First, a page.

See also: TOIL

EnglishEdit

Alternative formsEdit

EtymologyEdit

From Middle English toilen, toylen, apparently a conflation of Anglo-Norman toiller (to agitate, stir up, entangle) (compare Old Northern French tooillier, tooullier (to agitate, stir); of unknown origin), and Middle English tilyen, telien, teolien, tolen, tolien, tulien (to till, work, labour), from Old English tilian, telian, teolian, tiolian (to exert oneself, toil, work, make, generate, strive after, try, endeavor, procure, obtain, gain, provide, tend, cherish, cultivate, till, plough, trade, traffic, aim at, aspire to, treat, cure) (compare Middle Dutch tuylen, teulen (to till, work, labour)), from Proto-Germanic *tilōną (to strive, reach for, aim for, hurry). Cognate with Scots tulyie (to quarrel, flite, contend).

An alternate etymology derives Middle English toilen, toylen directly from Middle Dutch tuylen, teulen (to work, labour, till), from tuyl ("agriculture, labour, toil"; > Modern Dutch tuil (toil; work)). Cognate with Old Frisian teula (to labour, toil), teule (labour, work), Dutch tuil (toil, labour). Compare also Dutch telen (to grow; raise; cultivate, till). More at till.

PronunciationEdit

  • IPA(key): /tɔɪl/
  • (file)
  • Rhymes: -ɔɪl, -ɔɪəl

NounEdit

toil (countable and uncountable, plural toils)

  1. Labour, work, especially of a grueling nature.
    Synonyms: derve, drudgery, swink; see also Thesaurus:drudgery
    • 1908, Kenneth Grahame, The Wind in the Willows:
      [] he set to work again and made the snow fly in all directions around him. After some further toil his efforts were rewarded, and a very shabby door-mat lay exposed to view.
  2. Trouble, strife.
  3. (usually in the plural) A net or snare; any thread, web, or string spread for taking prey.
    • 1697, Virgil, John Dryden, transl., Georgics:
      Then toils for beasts, and lime for birds, were found.
    • 1823, Mary Shelley, Frankenstein:
      I was like a wild beast that had broken the toils, destroying the objects that obstructed me and ranging through the wood with a stag-like swiftness.

Derived termsEdit

TranslationsEdit

The translations below need to be checked and inserted above into the appropriate translation tables, removing any numbers. Numbers do not necessarily match those in definitions. See instructions at Wiktionary:Entry layout § Translations.

VerbEdit

toil (third-person singular simple present toils, present participle toiling, simple past and past participle toiled)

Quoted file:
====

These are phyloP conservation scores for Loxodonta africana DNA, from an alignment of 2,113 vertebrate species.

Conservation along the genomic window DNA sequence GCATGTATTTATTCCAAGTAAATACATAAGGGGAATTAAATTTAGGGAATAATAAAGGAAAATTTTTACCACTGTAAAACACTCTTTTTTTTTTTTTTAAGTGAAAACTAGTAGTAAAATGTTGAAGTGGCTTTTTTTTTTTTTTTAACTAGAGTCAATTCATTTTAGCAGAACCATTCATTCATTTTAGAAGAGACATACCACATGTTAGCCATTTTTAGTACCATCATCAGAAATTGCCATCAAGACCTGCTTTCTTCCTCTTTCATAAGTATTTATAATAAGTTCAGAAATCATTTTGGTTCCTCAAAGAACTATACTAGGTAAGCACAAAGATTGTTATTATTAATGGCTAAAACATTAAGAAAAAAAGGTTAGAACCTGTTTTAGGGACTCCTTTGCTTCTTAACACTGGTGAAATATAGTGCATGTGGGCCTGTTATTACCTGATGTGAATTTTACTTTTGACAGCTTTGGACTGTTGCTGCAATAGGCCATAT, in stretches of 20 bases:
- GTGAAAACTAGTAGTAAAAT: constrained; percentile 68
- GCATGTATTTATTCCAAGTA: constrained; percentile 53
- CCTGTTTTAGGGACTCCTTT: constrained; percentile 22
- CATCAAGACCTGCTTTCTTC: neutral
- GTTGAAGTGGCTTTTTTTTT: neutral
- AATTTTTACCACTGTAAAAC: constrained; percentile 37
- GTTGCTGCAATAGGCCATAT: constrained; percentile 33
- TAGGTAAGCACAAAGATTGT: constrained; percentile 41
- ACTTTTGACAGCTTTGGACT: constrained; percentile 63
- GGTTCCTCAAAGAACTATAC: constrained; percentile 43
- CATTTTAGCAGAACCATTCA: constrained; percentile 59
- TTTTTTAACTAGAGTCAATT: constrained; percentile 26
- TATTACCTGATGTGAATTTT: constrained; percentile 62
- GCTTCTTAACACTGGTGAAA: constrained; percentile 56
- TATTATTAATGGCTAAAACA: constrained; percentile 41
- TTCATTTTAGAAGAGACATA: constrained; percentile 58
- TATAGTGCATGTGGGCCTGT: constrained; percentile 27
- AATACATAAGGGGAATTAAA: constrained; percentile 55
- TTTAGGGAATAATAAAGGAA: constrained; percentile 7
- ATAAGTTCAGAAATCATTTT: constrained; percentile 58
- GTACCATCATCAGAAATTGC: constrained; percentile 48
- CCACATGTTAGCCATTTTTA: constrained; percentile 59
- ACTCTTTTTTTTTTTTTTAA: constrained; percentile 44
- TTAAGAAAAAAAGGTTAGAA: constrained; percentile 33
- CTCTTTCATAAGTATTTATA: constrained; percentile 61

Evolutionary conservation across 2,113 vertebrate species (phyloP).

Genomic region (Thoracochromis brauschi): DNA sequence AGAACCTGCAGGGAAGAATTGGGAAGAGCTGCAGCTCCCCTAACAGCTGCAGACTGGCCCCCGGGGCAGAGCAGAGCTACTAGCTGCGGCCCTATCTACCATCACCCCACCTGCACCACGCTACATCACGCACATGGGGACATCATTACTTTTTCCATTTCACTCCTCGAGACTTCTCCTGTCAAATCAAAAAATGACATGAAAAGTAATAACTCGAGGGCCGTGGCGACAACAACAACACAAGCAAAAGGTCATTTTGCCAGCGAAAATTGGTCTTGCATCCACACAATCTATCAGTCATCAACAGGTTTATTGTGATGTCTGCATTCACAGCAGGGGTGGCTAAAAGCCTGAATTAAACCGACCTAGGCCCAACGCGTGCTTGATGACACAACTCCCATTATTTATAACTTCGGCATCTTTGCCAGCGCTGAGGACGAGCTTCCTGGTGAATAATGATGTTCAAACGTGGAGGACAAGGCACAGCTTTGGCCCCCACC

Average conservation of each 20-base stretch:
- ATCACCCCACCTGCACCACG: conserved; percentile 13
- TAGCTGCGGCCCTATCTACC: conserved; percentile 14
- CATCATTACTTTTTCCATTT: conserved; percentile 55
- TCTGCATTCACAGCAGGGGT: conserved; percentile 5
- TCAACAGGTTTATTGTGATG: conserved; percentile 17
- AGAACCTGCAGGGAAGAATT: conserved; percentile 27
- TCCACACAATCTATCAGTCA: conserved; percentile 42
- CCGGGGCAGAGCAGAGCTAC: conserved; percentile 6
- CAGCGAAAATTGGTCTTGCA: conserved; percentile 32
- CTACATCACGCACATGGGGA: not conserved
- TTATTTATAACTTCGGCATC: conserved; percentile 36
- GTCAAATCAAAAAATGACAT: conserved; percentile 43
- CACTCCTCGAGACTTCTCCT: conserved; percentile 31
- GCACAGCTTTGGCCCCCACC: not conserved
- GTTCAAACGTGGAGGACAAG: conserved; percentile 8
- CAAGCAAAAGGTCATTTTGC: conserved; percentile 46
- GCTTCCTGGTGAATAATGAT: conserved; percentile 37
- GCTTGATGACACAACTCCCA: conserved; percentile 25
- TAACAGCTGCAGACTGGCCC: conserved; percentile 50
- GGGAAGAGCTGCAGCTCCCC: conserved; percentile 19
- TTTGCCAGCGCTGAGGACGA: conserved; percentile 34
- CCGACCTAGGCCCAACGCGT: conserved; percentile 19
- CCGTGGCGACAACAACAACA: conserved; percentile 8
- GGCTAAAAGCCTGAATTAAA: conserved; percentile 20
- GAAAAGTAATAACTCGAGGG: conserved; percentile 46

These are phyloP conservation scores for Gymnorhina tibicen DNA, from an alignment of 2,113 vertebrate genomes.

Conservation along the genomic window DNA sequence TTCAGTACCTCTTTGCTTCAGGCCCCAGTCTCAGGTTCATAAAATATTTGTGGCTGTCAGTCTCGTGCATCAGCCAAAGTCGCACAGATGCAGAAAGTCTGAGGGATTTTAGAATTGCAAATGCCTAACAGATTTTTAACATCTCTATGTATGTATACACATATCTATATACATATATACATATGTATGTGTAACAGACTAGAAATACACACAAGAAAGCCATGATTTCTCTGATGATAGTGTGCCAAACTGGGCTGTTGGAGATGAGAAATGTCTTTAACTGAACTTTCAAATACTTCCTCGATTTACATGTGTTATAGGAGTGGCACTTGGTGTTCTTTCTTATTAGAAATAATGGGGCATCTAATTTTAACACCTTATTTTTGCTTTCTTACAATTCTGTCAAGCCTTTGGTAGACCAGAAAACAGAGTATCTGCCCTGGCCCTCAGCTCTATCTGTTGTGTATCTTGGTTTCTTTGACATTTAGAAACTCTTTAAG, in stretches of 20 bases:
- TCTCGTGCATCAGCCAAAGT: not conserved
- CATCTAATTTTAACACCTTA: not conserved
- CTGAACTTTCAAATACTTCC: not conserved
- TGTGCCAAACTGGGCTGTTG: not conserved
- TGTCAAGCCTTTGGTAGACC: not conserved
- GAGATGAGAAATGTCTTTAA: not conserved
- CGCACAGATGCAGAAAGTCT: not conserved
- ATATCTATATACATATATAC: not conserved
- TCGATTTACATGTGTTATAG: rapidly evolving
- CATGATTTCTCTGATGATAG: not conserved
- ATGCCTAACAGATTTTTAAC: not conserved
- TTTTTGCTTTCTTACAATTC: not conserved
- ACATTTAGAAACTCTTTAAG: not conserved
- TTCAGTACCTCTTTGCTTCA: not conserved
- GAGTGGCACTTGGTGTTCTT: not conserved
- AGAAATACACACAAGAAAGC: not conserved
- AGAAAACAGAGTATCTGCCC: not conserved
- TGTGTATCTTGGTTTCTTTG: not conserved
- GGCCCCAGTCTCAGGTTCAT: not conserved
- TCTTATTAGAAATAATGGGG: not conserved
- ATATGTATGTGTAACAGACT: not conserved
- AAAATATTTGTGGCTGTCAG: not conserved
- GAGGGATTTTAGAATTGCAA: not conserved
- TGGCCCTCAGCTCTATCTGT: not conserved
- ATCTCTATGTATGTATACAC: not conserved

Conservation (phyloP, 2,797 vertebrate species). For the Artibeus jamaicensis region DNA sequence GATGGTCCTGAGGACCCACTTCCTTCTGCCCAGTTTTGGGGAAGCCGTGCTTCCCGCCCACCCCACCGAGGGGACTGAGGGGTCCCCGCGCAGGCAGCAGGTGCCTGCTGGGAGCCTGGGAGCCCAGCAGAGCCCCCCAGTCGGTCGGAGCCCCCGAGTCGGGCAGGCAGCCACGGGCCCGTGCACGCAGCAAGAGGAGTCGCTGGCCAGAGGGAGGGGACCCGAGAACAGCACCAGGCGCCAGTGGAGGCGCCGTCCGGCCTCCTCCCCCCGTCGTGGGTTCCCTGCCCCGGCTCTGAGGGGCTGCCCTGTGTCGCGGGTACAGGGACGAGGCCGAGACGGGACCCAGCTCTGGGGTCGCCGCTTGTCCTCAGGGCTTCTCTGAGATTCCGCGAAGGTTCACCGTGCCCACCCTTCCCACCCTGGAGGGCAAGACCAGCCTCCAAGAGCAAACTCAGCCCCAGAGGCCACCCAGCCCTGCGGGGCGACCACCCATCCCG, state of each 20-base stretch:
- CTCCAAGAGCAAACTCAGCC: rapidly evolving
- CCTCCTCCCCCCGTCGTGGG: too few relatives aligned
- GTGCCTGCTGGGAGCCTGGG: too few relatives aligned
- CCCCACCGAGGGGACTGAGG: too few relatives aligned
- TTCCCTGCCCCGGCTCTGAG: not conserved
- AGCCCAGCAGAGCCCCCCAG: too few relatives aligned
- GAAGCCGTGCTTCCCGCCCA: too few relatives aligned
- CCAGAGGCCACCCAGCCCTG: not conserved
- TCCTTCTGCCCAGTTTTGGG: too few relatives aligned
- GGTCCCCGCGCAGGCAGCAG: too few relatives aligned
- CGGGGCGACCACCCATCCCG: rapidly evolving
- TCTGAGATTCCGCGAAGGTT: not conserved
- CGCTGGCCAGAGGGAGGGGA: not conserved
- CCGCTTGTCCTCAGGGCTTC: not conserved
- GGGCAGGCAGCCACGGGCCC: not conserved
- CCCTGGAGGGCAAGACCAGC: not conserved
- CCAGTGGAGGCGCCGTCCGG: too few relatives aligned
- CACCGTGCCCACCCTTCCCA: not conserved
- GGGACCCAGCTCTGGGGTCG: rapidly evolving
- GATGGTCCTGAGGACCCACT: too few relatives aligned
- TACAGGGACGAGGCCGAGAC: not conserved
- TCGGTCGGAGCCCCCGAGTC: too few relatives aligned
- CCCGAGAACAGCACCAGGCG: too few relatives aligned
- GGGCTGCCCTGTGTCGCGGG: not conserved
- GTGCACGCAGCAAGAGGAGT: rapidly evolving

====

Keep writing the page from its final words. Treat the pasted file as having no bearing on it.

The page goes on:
1. (intransitive) To labour; work.
  2. (intransitive) To struggle.
  3. (transitive) To work (something); often with out.
    • (Can we date this quote by Holland and provide title, author’s full name, and other details?)
      places well toiled and husbanded
    • 1667, John Milton, “Book 10”, in Paradise Lost. A Poem Written in Ten Books, London: Printed [by Samuel Simmons], and are to be sold by Peter Parker [] [a]nd by Robert Boulter [] [a]nd Matthias Walker, [], OCLC 228722708; republished as Paradise Lost in Ten Books: The Text Exactly Reproduced from the First Edition of 1667: [], London: Basil Montagu Pickering [], 1873, OCLC 230729554:
      [I] toiled out my uncouth passage.
  4. (transitive) To weary through excessive labour.

Derived termsEdit

TranslationsEdit

Further readingEdit

  • toil” in Douglas Harper, Online Etymology Dictionary, 2001–2020.

AnagramsEdit


BasqueEdit

NounEdit

toil

  1. conger eel

IrishEdit

EtymologyEdit

From Old Irish tol (will, desire).

PronunciationEdit

NounEdit

toil f (genitive singular tola)

  1. will

DeclensionEdit

Derived termsEdit

MutationEdit

Irish mutation
Radical Lenition Eclipsis
toil thoil dtoil
Note: Some of these forms may be hypothetical. Not every possible mutated form of every word actually occurs.

Further readingEdit


Old IrishEdit

PronunciationEdit

NounEdit

toil

  1. inflection of tol:
    1. accusative/dative singular
    2. nominative/vocative/accusative dual

MutationEdit

Old Irish mutation
Radical Lenition Nasalization
toil thoil toil
pronounced with /d(ʲ)-/
Note: Some of these forms may be hypothetical. Not every
possible mutated form of every word actually occurs.

Scottish GaelicEdit

EtymologyEdit

From Old Irish tol (will, desire).

PronunciationEdit

NounEdit

toil f (genitive singular toile, plural toilean)

  1. will, desire, volition, inclination
  2. delight, pleasure

PhrasesEdit

Derived termsEdit

MutationEdit

Scottish Gaelic mutation
Radical Lenition
toil thoil
Note: Some of these forms may be hypothetical. Not every
possible mutated form of every word actually occurs.

ReferencesEdit

  • toil” in Edward Dwelly, Faclair Gàidhlig gu Beurla le Dealbhan/The Illustrated [Scottish] Gaelic-English Dictionary, 10th edition, Edinburgh: Birlinn Limited, 1911, →ISBN.
  • Gregory Toner, Maire Ní Mhaonaigh, Sharon Arbuthnot, Dagmar Wodtko, Maire-Luise Theuerkauf, editors (2019), “tol”, in eDIL: Electronic Dictionary of the Irish Language